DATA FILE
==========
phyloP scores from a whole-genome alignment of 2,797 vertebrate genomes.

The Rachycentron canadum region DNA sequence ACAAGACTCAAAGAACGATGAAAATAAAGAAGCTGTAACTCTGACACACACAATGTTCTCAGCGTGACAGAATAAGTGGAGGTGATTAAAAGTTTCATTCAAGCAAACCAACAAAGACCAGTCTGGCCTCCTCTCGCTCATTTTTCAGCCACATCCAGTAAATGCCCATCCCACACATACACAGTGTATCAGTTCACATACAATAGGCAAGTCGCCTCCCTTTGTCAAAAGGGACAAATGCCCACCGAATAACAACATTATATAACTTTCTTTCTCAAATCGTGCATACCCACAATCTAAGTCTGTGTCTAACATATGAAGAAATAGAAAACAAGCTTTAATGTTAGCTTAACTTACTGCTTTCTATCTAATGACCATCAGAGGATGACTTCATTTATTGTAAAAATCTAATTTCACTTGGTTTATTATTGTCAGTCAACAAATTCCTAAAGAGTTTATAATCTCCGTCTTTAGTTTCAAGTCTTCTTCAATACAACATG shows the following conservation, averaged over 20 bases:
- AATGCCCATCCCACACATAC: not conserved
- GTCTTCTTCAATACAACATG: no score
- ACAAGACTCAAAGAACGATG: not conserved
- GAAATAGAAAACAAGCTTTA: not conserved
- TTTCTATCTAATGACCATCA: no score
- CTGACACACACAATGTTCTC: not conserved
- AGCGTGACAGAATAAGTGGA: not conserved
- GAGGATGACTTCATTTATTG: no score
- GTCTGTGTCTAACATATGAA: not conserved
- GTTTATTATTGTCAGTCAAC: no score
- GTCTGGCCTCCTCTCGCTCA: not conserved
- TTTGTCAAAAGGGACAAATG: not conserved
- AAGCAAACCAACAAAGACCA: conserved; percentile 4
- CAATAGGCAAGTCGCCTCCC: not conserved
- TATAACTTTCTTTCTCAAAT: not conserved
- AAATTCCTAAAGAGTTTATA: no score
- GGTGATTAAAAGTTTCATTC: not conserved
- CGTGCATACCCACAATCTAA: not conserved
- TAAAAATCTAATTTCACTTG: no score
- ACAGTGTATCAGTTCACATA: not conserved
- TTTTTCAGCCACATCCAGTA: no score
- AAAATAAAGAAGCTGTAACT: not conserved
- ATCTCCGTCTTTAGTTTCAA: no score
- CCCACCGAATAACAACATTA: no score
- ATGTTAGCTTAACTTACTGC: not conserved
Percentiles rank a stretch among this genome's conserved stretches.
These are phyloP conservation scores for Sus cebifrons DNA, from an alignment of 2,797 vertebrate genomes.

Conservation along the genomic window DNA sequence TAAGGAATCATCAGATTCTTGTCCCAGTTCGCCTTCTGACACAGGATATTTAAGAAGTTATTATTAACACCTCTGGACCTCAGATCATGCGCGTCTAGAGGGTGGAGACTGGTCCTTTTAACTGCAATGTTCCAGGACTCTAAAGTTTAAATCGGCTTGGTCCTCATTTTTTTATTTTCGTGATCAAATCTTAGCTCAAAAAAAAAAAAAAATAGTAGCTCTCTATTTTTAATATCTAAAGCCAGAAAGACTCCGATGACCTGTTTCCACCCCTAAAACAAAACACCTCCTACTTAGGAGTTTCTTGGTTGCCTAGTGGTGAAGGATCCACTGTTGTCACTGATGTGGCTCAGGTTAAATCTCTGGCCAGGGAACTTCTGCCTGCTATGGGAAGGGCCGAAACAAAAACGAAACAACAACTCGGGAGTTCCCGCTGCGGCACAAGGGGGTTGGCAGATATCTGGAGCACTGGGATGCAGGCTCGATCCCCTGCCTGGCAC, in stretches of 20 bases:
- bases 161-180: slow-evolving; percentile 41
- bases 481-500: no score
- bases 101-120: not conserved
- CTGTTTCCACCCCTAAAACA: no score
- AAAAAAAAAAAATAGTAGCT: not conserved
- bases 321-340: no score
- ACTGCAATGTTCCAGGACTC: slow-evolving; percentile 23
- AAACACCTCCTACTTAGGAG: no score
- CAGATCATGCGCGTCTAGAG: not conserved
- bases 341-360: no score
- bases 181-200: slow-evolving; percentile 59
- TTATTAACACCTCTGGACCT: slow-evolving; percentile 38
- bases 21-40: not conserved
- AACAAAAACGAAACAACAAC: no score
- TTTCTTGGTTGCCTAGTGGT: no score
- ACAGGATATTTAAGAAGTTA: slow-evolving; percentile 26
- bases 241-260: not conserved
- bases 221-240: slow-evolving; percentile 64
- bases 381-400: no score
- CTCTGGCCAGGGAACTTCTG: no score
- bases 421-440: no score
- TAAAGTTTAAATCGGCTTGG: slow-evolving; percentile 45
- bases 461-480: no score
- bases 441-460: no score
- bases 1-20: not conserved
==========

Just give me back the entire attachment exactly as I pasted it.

phyloP scores from a whole-genome alignment of 2,797 vertebrate genomes.

The Rachycentron canadum region DNA sequence ACAAGACTCAAAGAACGATGAAAATAAAGAAGCTGTAACTCTGACACACACAATGTTCTCAGCGTGACAGAATAAGTGGAGGTGATTAAAAGTTTCATTCAAGCAAACCAACAAAGACCAGTCTGGCCTCCTCTCGCTCATTTTTCAGCCACATCCAGTAAATGCCCATCCCACACATACACAGTGTATCAGTTCACATACAATAGGCAAGTCGCCTCCCTTTGTCAAAAGGGACAAATGCCCACCGAATAACAACATTATATAACTTTCTTTCTCAAATCGTGCATACCCACAATCTAAGTCTGTGTCTAACATATGAAGAAATAGAAAACAAGCTTTAATGTTAGCTTAACTTACTGCTTTCTATCTAATGACCATCAGAGGATGACTTCATTTATTGTAAAAATCTAATTTCACTTGGTTTATTATTGTCAGTCAACAAATTCCTAAAGAGTTTATAATCTCCGTCTTTAGTTTCAAGTCTTCTTCAATACAACATG shows the following conservation, averaged over 20 bases:
- AATGCCCATCCCACACATAC: not conserved
- GTCTTCTTCAATACAACATG: no score
- ACAAGACTCAAAGAACGATG: not conserved
- GAAATAGAAAACAAGCTTTA: not conserved
- TTTCTATCTAATGACCATCA: no score
- CTGACACACACAATGTTCTC: not conserved
- AGCGTGACAGAATAAGTGGA: not conserved
- GAGGATGACTTCATTTATTG: no score
- GTCTGTGTCTAACATATGAA: not conserved
- GTTTATTATTGTCAGTCAAC: no score
- GTCTGGCCTCCTCTCGCTCA: not conserved
- TTTGTCAAAAGGGACAAATG: not conserved
- AAGCAAACCAACAAAGACCA: conserved; percentile 4
- CAATAGGCAAGTCGCCTCCC: not conserved
- TATAACTTTCTTTCTCAAAT: not conserved
- AAATTCCTAAAGAGTTTATA: no score
- GGTGATTAAAAGTTTCATTC: not conserved
- CGTGCATACCCACAATCTAA: not conserved
- TAAAAATCTAATTTCACTTG: no score
- ACAGTGTATCAGTTCACATA: not conserved
- TTTTTCAGCCACATCCAGTA: no score
- AAAATAAAGAAGCTGTAACT: not conserved
- ATCTCCGTCTTTAGTTTCAA: no score
- CCCACCGAATAACAACATTA: no score
- ATGTTAGCTTAACTTACTGC: not conserved
Percentiles rank a stretch among this genome's conserved stretches.
These are phyloP conservation scores for Sus cebifrons DNA, from an alignment of 2,797 vertebrate genomes.

Conservation along the genomic window DNA sequence TAAGGAATCATCAGATTCTTGTCCCAGTTCGCCTTCTGACACAGGATATTTAAGAAGTTATTATTAACACCTCTGGACCTCAGATCATGCGCGTCTAGAGGGTGGAGACTGGTCCTTTTAACTGCAATGTTCCAGGACTCTAAAGTTTAAATCGGCTTGGTCCTCATTTTTTTATTTTCGTGATCAAATCTTAGCTCAAAAAAAAAAAAAAATAGTAGCTCTCTATTTTTAATATCTAAAGCCAGAAAGACTCCGATGACCTGTTTCCACCCCTAAAACAAAACACCTCCTACTTAGGAGTTTCTTGGTTGCCTAGTGGTGAAGGATCCACTGTTGTCACTGATGTGGCTCAGGTTAAATCTCTGGCCAGGGAACTTCTGCCTGCTATGGGAAGGGCCGAAACAAAAACGAAACAACAACTCGGGAGTTCCCGCTGCGGCACAAGGGGGTTGGCAGATATCTGGAGCACTGGGATGCAGGCTCGATCCCCTGCCTGGCAC, in stretches of 20 bases:
- bases 161-180: slow-evolving; percentile 41
- bases 481-500: no score
- bases 101-120: not conserved
- CTGTTTCCACCCCTAAAACA: no score
- AAAAAAAAAAAATAGTAGCT: not conserved
- bases 321-340: no score
- ACTGCAATGTTCCAGGACTC: slow-evolving; percentile 23
- AAACACCTCCTACTTAGGAG: no score
- CAGATCATGCGCGTCTAGAG: not conserved
- bases 341-360: no score
- bases 181-200: slow-evolving; percentile 59
- TTATTAACACCTCTGGACCT: slow-evolving; percentile 38
- bases 21-40: not conserved
- AACAAAAACGAAACAACAAC: no score
- TTTCTTGGTTGCCTAGTGGT: no score
- ACAGGATATTTAAGAAGTTA: slow-evolving; percentile 26
- bases 241-260: not conserved
- bases 221-240: slow-evolving; percentile 64
- bases 381-400: no score
- CTCTGGCCAGGGAACTTCTG: no score
- bases 421-440: no score
- TAAAGTTTAAATCGGCTTGG: slow-evolving; percentile 45
- bases 461-480: no score
- bases 441-460: no score
- bases 1-20: not conserved